Finnish rites of passage

I’m sure everyone has memories of being tortured with works of classic literature in high school. Evidently it’s a constant, regardless of where you come from. I recently decided I might try to kill two birds with one stone with my next audiobook selection. I would like to learn more about the culture of my country-in-law, Finland, and I’ve heard that the Kalevala, regarded as the national epic of Finland, is one of the works that inspired Tolkien. Evidently it also inspired Michael Moorcock’s character Elric of  Melniboné (Moorcock denies direct influence), and was the basis of a Donald Duck comic, The Quest for Kalevala.

So I decided to download it, and will start to listening to it shortly.

I informed my wife of this, thinking she might be pleased. Instead she cautioned me to be careful listening while driving. It’s evidently not the most action-packed epic poems ever written. But I am hopeful. I didn’t get far with Tolkien’s The Silmarillion when I was a teenager, either, but found it quite interesting as an adult. I’m hoping, too, that having it read to me might help as well.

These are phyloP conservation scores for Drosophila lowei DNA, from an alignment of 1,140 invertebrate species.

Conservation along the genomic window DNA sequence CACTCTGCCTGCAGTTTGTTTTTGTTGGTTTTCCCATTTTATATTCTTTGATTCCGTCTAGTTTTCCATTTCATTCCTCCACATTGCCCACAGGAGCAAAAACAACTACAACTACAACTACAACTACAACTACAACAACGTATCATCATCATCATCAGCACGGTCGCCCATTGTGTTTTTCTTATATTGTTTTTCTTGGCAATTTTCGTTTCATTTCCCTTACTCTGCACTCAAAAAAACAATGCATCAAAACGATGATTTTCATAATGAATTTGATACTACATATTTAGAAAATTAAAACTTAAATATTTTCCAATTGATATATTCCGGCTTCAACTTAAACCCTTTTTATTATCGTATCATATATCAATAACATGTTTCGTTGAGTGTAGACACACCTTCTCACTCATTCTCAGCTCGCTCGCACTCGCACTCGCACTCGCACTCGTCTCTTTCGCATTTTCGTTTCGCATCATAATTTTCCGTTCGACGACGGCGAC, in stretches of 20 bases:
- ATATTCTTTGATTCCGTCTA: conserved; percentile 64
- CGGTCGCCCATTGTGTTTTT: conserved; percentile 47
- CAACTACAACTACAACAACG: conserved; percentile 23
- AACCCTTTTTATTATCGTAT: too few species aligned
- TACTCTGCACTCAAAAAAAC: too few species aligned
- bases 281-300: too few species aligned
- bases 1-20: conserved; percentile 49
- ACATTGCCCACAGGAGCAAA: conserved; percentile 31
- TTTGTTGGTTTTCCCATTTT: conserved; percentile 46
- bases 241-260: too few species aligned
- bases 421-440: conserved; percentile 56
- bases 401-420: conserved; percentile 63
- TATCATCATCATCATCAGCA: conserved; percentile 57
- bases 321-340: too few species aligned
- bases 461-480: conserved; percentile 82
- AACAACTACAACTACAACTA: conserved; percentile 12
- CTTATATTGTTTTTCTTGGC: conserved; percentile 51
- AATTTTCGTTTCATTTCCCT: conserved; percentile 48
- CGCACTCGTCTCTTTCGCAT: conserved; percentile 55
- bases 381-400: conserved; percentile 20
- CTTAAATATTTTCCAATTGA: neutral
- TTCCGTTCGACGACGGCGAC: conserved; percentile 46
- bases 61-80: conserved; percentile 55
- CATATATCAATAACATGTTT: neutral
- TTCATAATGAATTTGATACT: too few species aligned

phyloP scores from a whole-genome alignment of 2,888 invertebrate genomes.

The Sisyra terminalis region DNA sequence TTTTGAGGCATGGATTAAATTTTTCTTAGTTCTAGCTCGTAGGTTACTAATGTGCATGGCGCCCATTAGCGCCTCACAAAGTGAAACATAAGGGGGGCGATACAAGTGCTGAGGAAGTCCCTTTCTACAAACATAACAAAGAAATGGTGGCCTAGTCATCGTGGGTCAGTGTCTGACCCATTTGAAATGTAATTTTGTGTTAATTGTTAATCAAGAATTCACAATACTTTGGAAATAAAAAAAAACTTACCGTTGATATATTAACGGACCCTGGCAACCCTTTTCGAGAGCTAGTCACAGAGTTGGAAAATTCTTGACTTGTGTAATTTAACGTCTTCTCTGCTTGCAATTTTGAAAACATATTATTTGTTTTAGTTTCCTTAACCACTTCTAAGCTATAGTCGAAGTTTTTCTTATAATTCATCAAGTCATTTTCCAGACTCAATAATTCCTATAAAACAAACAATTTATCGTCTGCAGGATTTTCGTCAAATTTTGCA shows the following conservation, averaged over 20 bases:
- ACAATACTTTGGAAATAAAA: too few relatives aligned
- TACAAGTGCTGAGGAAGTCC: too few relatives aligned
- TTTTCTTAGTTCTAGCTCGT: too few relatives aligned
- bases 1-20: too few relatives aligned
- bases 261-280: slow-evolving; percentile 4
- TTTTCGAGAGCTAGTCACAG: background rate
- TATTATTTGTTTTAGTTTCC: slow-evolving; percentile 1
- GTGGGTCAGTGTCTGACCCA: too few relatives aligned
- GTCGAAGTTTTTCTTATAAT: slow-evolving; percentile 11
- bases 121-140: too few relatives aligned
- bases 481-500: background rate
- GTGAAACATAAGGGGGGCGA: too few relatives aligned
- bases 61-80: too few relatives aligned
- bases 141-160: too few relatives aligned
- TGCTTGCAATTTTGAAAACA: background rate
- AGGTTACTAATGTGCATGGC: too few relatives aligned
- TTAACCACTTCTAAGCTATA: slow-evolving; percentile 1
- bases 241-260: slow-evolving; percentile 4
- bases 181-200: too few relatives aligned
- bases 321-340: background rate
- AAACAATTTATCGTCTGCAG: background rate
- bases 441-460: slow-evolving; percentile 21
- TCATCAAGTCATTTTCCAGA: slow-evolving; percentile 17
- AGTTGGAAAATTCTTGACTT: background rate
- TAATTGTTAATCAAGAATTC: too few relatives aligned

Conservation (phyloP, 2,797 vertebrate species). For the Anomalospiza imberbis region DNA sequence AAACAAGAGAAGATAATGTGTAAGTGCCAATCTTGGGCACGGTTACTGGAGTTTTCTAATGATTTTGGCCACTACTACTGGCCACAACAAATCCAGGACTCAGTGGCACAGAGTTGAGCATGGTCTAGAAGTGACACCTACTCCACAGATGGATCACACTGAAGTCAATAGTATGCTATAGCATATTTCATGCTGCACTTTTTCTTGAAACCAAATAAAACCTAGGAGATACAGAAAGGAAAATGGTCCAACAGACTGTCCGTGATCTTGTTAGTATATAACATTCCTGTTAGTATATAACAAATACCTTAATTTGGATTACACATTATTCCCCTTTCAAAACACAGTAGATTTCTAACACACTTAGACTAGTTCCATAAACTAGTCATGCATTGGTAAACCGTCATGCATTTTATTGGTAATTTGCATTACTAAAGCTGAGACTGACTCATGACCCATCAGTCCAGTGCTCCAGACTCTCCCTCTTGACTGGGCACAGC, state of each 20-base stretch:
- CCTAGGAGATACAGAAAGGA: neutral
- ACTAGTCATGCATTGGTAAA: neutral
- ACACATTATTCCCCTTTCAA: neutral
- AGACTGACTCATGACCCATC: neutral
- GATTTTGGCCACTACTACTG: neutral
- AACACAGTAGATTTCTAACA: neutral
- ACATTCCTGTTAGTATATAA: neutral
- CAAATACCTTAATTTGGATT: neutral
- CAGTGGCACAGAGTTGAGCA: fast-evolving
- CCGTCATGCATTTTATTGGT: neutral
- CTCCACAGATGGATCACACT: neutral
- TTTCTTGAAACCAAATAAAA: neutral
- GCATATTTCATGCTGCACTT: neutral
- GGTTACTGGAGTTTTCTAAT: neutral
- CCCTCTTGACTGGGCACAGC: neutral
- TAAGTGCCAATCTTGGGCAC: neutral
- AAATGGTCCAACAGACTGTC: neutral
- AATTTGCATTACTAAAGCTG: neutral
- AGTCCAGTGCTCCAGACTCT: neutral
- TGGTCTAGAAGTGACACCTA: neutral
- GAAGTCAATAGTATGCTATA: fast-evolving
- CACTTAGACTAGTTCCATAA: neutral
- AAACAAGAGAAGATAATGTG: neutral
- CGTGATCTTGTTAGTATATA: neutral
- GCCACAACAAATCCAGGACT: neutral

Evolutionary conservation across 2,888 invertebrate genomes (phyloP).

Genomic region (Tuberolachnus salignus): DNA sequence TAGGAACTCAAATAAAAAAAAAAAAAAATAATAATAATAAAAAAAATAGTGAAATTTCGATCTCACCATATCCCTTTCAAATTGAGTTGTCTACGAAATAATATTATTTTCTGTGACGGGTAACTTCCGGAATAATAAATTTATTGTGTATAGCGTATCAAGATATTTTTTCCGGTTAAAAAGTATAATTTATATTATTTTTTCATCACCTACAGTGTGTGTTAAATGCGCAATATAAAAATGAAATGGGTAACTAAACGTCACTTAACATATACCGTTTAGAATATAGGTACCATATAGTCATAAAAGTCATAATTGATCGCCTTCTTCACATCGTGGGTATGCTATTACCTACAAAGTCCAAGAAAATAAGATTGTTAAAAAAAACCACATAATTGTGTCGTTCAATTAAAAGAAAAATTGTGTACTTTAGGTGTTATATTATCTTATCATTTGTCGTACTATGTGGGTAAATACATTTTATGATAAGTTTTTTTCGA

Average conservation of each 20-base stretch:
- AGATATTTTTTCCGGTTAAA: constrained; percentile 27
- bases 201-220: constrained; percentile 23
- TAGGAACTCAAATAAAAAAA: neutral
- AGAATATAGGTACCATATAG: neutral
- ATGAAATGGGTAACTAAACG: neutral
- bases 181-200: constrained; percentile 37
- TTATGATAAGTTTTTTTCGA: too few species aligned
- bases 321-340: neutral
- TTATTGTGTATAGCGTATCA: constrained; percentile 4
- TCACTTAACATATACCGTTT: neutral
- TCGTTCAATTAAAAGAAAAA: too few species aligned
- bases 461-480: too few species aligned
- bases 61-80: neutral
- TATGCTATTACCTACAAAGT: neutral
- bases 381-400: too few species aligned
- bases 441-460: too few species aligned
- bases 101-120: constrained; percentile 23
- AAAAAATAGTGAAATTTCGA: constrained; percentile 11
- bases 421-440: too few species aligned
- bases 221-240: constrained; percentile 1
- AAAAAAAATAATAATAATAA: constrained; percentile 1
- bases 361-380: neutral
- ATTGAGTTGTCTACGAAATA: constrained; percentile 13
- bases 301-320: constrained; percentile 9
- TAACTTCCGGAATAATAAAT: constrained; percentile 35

So I’ll let you know. Perhaps I’ll find it everything my wife says it is. But considering how influential the epic has been in Finnish culture, I think it will be time well spent.  And who knows. I’ve recently resurrected a D&D campaign with some friends. Perhaps there is source material there I can borrow.

 

This entry was posted in Random Musings. Bookmark the permalink.

3 Responses to Finnish rites of passage

  1. Robyn says:

    I’m curious to know what you think of it. I’m always interested about important works in other cultures. I think they say a lot about what is important to those people.

    • Thom says:

      Of course the same could be said about our own culture. We are all, to varying degrees, a product of the stories we tell and enjoy. Just as the works of Shakespeare tell us who we are, Harry Potter and The Hunger Games tell us where we might be headed. Our entertainment shapes our being more than many other influences, but books are the only form that still acknowledges that at least somewhat. Most others spend their time trying to convince us “we’re just entertainment. We can’t be held responsible for what people might learn from us.”

Comments are closed.